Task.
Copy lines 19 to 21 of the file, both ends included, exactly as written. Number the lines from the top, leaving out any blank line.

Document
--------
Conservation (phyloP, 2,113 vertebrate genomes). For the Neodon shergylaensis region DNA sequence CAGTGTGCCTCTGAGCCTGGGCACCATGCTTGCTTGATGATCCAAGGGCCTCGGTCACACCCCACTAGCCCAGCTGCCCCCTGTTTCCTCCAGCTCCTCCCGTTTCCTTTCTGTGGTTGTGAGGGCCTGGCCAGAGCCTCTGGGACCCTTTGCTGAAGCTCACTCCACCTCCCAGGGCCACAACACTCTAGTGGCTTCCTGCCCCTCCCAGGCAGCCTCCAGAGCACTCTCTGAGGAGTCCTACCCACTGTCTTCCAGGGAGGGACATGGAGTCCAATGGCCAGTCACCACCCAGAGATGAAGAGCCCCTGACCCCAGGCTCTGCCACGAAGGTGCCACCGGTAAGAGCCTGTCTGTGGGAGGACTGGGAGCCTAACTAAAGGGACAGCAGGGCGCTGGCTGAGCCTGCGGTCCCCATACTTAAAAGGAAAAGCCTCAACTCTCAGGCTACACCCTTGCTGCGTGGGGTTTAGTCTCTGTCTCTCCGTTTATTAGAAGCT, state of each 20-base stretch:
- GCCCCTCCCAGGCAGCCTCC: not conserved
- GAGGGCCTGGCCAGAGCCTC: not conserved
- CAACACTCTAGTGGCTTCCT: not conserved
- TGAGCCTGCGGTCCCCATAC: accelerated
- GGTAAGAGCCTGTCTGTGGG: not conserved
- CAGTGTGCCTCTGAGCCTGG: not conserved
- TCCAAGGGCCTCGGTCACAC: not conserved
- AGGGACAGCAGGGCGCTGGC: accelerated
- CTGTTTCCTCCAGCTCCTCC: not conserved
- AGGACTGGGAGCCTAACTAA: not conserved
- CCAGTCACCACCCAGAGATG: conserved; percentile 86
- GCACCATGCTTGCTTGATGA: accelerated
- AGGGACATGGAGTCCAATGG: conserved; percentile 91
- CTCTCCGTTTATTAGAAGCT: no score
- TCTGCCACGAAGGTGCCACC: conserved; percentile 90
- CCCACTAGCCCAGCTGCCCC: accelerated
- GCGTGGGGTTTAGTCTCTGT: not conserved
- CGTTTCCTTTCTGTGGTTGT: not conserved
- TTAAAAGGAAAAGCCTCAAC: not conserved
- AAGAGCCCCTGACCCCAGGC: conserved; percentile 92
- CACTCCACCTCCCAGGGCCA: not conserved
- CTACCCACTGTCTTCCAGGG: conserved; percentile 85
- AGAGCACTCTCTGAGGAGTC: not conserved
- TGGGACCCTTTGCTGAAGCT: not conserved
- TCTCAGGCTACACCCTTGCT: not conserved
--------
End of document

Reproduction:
- CGTTTCCTTTCTGTGGTTGT: not conserved
- TTAAAAGGAAAAGCCTCAAC: not conserved
- AAGAGCCCCTGACCCCAGGC: conserved; percentile 92